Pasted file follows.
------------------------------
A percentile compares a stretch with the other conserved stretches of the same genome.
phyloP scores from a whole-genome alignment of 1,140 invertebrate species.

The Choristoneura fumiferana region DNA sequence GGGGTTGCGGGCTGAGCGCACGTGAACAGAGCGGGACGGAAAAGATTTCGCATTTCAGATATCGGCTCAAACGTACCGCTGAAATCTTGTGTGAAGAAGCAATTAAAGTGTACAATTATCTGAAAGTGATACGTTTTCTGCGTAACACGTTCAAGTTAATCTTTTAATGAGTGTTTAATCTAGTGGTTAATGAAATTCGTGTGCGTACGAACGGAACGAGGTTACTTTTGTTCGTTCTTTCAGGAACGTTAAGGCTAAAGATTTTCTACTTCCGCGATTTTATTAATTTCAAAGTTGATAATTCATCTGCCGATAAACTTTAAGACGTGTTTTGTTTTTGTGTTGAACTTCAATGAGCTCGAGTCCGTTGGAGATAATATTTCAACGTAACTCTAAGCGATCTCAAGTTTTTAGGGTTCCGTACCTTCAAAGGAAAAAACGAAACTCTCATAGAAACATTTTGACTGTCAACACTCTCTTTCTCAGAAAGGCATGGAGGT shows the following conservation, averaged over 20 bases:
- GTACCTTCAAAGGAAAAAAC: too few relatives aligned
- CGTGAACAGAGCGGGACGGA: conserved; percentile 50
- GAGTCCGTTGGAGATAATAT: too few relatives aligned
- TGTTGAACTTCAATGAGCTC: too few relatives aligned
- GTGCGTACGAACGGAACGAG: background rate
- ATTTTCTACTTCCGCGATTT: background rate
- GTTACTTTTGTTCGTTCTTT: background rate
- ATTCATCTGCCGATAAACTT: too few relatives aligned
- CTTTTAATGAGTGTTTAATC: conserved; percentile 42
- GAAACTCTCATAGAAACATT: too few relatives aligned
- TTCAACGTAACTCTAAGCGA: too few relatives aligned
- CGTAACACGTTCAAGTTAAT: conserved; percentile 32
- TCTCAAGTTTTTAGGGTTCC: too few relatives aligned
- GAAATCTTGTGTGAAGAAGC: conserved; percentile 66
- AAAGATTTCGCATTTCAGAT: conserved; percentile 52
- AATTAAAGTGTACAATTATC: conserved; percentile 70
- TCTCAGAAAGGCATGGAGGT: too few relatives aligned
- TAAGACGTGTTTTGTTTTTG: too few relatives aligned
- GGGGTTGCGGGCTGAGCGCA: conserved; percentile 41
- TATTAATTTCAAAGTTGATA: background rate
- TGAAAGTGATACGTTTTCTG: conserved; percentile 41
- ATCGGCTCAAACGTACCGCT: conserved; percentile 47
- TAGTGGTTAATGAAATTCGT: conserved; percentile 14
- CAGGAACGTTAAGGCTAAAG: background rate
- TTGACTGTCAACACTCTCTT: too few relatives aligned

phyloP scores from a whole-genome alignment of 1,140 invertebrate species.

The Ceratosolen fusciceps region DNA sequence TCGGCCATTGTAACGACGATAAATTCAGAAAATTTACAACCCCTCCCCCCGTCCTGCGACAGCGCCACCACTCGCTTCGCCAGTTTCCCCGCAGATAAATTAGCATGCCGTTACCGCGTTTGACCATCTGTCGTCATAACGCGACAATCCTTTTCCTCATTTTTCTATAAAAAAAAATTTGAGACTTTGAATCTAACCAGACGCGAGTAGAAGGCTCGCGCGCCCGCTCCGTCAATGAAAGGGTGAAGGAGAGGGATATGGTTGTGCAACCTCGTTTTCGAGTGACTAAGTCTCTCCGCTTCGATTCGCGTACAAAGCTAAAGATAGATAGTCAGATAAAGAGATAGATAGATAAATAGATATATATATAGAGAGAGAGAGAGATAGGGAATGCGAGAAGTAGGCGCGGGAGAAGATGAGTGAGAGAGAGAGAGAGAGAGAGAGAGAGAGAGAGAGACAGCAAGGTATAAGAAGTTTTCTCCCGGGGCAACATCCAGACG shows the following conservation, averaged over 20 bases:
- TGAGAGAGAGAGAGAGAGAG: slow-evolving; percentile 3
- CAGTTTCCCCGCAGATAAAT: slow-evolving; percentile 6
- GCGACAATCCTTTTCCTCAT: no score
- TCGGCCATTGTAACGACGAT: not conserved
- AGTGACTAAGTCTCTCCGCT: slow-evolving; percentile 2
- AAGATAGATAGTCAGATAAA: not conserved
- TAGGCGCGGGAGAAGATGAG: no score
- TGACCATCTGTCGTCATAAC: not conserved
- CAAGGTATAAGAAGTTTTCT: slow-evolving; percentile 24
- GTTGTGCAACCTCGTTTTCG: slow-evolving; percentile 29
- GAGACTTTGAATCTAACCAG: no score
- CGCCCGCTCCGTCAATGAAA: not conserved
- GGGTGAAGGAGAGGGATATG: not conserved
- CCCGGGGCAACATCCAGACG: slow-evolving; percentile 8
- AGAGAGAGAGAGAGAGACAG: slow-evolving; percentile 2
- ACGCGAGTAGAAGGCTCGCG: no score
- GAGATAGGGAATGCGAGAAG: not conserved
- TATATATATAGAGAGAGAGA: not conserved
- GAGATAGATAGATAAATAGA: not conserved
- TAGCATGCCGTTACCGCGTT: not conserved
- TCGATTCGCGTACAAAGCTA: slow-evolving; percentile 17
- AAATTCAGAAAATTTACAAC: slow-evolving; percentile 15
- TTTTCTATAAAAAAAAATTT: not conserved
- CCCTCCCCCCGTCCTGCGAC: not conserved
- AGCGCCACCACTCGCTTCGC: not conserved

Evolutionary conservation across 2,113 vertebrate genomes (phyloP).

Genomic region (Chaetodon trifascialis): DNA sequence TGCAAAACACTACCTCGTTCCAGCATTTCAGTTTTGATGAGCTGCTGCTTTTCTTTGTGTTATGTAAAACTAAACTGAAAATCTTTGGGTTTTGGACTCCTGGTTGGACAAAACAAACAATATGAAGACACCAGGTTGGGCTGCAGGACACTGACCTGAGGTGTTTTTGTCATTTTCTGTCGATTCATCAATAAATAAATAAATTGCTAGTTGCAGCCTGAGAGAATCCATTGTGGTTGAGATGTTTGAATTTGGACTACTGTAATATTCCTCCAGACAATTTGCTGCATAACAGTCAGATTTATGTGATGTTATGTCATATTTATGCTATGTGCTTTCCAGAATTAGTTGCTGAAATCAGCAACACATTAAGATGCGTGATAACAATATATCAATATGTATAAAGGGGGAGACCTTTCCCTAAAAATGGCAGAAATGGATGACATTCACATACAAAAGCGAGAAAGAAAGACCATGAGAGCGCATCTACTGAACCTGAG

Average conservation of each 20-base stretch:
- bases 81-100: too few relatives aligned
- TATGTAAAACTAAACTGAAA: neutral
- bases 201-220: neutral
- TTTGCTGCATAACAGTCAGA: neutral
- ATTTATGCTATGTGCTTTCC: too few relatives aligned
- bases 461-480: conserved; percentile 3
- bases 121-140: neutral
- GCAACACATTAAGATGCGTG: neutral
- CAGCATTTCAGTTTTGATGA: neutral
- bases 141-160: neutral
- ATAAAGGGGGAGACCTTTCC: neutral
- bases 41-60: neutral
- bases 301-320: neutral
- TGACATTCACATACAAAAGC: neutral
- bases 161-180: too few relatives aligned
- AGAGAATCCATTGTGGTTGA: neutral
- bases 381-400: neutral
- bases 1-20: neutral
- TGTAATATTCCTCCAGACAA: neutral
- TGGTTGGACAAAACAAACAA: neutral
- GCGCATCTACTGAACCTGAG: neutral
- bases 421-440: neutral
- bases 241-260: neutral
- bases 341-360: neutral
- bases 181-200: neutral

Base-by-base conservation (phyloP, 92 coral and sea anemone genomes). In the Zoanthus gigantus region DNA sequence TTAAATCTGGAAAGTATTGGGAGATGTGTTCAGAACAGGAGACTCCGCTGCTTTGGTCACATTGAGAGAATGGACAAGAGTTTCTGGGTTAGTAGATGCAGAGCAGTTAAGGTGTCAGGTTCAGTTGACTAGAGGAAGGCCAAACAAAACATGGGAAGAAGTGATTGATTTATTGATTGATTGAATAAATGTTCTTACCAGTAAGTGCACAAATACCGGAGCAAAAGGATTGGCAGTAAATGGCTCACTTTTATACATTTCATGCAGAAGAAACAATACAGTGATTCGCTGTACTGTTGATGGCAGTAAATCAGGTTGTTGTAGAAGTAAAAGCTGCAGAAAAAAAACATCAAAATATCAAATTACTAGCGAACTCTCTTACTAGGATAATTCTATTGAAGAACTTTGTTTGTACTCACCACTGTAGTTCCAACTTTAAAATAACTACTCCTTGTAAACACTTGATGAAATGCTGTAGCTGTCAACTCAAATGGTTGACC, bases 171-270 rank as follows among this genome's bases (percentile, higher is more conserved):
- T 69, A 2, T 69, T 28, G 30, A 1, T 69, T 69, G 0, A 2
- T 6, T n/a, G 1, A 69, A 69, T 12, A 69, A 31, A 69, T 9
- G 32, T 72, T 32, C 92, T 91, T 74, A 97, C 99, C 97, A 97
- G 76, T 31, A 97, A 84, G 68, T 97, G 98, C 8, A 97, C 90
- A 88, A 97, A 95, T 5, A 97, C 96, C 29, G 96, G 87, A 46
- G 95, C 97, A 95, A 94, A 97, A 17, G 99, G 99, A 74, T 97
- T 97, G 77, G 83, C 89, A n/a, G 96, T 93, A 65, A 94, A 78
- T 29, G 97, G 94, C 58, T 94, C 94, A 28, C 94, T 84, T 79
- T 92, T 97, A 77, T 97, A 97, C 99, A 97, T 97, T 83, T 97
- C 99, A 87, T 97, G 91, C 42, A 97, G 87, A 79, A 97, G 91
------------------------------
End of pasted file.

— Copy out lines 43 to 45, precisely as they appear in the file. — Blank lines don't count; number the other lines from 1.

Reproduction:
- GGGTGAAGGAGAGGGATATG: not conserved
- CCCGGGGCAACATCCAGACG: slow-evolving; percentile 8
- AGAGAGAGAGAGAGAGACAG: slow-evolving; percentile 2